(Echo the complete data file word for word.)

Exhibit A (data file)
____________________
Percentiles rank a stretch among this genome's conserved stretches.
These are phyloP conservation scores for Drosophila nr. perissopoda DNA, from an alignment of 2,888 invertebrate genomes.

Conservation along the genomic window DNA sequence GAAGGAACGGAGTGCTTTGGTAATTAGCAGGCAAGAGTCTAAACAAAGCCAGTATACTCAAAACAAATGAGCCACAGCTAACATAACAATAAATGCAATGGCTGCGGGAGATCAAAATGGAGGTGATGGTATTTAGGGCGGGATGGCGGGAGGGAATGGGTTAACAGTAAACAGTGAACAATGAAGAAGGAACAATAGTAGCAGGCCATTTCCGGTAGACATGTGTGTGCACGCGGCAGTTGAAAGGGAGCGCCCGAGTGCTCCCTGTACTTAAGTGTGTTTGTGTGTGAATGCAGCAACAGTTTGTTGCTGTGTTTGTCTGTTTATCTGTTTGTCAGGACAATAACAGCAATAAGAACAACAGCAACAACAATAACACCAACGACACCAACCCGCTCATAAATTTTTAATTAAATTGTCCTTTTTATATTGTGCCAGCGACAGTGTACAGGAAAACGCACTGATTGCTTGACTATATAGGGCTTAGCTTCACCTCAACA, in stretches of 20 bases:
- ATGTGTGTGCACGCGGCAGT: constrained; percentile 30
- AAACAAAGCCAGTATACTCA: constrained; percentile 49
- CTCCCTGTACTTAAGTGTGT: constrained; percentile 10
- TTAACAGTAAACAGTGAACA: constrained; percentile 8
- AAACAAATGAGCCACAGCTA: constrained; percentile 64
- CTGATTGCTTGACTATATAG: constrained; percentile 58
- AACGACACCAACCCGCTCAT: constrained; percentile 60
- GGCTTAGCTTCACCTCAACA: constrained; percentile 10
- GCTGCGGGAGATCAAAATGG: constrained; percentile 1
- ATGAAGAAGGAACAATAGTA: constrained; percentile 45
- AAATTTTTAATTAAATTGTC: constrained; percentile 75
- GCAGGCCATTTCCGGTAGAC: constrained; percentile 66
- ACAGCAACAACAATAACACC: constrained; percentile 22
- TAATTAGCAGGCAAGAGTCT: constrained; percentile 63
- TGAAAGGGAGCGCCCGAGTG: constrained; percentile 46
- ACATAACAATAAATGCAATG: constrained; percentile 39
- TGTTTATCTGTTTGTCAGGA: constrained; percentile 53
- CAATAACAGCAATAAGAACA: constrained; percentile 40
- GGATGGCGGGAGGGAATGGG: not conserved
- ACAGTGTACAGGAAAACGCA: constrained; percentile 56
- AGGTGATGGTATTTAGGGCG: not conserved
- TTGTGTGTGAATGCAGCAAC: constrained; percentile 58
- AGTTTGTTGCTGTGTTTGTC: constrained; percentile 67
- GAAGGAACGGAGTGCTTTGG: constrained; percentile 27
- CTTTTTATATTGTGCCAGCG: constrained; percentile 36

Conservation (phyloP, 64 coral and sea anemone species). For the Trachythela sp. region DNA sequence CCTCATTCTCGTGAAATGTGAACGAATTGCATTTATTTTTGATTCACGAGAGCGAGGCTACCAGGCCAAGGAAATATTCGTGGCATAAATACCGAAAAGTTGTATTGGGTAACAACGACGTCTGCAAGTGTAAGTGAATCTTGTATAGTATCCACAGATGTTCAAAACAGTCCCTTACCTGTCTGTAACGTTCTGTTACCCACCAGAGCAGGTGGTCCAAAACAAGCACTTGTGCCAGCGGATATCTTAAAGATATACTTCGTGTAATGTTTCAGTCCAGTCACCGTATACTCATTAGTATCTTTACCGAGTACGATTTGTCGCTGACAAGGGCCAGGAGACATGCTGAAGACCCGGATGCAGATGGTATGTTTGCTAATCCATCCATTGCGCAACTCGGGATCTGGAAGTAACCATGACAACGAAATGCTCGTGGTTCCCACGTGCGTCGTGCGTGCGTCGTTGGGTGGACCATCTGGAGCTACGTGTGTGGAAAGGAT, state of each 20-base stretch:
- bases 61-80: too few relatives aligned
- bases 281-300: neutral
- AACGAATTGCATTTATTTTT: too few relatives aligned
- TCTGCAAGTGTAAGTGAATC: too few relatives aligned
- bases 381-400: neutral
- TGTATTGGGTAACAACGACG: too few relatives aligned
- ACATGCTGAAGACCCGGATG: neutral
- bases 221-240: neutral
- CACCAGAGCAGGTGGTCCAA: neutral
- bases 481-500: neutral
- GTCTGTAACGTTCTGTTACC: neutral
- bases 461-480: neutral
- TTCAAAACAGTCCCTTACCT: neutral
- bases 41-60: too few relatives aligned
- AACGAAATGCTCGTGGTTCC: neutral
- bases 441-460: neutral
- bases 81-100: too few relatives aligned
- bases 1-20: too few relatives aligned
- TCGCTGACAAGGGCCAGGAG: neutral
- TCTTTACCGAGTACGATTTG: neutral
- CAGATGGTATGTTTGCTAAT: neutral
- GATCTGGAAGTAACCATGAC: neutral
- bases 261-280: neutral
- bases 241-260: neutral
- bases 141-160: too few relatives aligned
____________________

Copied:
Percentiles rank a stretch among this genome's conserved stretches.
These are phyloP conservation scores for Drosophila nr. perissopoda DNA, from an alignment of 2,888 invertebrate genomes.

Conservation along the genomic window DNA sequence GAAGGAACGGAGTGCTTTGGTAATTAGCAGGCAAGAGTCTAAACAAAGCCAGTATACTCAAAACAAATGAGCCACAGCTAACATAACAATAAATGCAATGGCTGCGGGAGATCAAAATGGAGGTGATGGTATTTAGGGCGGGATGGCGGGAGGGAATGGGTTAACAGTAAACAGTGAACAATGAAGAAGGAACAATAGTAGCAGGCCATTTCCGGTAGACATGTGTGTGCACGCGGCAGTTGAAAGGGAGCGCCCGAGTGCTCCCTGTACTTAAGTGTGTTTGTGTGTGAATGCAGCAACAGTTTGTTGCTGTGTTTGTCTGTTTATCTGTTTGTCAGGACAATAACAGCAATAAGAACAACAGCAACAACAATAACACCAACGACACCAACCCGCTCATAAATTTTTAATTAAATTGTCCTTTTTATATTGTGCCAGCGACAGTGTACAGGAAAACGCACTGATTGCTTGACTATATAGGGCTTAGCTTCACCTCAACA, in stretches of 20 bases:
- ATGTGTGTGCACGCGGCAGT: constrained; percentile 30
- AAACAAAGCCAGTATACTCA: constrained; percentile 49
- CTCCCTGTACTTAAGTGTGT: constrained; percentile 10
- TTAACAGTAAACAGTGAACA: constrained; percentile 8
- AAACAAATGAGCCACAGCTA: constrained; percentile 64
- CTGATTGCTTGACTATATAG: constrained; percentile 58
- AACGACACCAACCCGCTCAT: constrained; percentile 60
- GGCTTAGCTTCACCTCAACA: constrained; percentile 10
- GCTGCGGGAGATCAAAATGG: constrained; percentile 1
- ATGAAGAAGGAACAATAGTA: constrained; percentile 45
- AAATTTTTAATTAAATTGTC: constrained; percentile 75
- GCAGGCCATTTCCGGTAGAC: constrained; percentile 66
- ACAGCAACAACAATAACACC: constrained; percentile 22
- TAATTAGCAGGCAAGAGTCT: constrained; percentile 63
- TGAAAGGGAGCGCCCGAGTG: constrained; percentile 46
- ACATAACAATAAATGCAATG: constrained; percentile 39
- TGTTTATCTGTTTGTCAGGA: constrained; percentile 53
- CAATAACAGCAATAAGAACA: constrained; percentile 40
- GGATGGCGGGAGGGAATGGG: not conserved
- ACAGTGTACAGGAAAACGCA: constrained; percentile 56
- AGGTGATGGTATTTAGGGCG: not conserved
- TTGTGTGTGAATGCAGCAAC: constrained; percentile 58
- AGTTTGTTGCTGTGTTTGTC: constrained; percentile 67
- GAAGGAACGGAGTGCTTTGG: constrained; percentile 27
- CTTTTTATATTGTGCCAGCG: constrained; percentile 36

Conservation (phyloP, 64 coral and sea anemone species). For the Trachythela sp. region DNA sequence CCTCATTCTCGTGAAATGTGAACGAATTGCATTTATTTTTGATTCACGAGAGCGAGGCTACCAGGCCAAGGAAATATTCGTGGCATAAATACCGAAAAGTTGTATTGGGTAACAACGACGTCTGCAAGTGTAAGTGAATCTTGTATAGTATCCACAGATGTTCAAAACAGTCCCTTACCTGTCTGTAACGTTCTGTTACCCACCAGAGCAGGTGGTCCAAAACAAGCACTTGTGCCAGCGGATATCTTAAAGATATACTTCGTGTAATGTTTCAGTCCAGTCACCGTATACTCATTAGTATCTTTACCGAGTACGATTTGTCGCTGACAAGGGCCAGGAGACATGCTGAAGACCCGGATGCAGATGGTATGTTTGCTAATCCATCCATTGCGCAACTCGGGATCTGGAAGTAACCATGACAACGAAATGCTCGTGGTTCCCACGTGCGTCGTGCGTGCGTCGTTGGGTGGACCATCTGGAGCTACGTGTGTGGAAAGGAT, state of each 20-base stretch:
- bases 61-80: too few relatives aligned
- bases 281-300: neutral
- AACGAATTGCATTTATTTTT: too few relatives aligned
- TCTGCAAGTGTAAGTGAATC: too few relatives aligned
- bases 381-400: neutral
- TGTATTGGGTAACAACGACG: too few relatives aligned
- ACATGCTGAAGACCCGGATG: neutral
- bases 221-240: neutral
- CACCAGAGCAGGTGGTCCAA: neutral
- bases 481-500: neutral
- GTCTGTAACGTTCTGTTACC: neutral
- bases 461-480: neutral
- TTCAAAACAGTCCCTTACCT: neutral
- bases 41-60: too few relatives aligned
- AACGAAATGCTCGTGGTTCC: neutral
- bases 441-460: neutral
- bases 81-100: too few relatives aligned
- bases 1-20: too few relatives aligned
- TCGCTGACAAGGGCCAGGAG: neutral
- TCTTTACCGAGTACGATTTG: neutral
- CAGATGGTATGTTTGCTAAT: neutral
- GATCTGGAAGTAACCATGAC: neutral
- bases 261-280: neutral
- bases 241-260: neutral
- bases 141-160: too few relatives aligned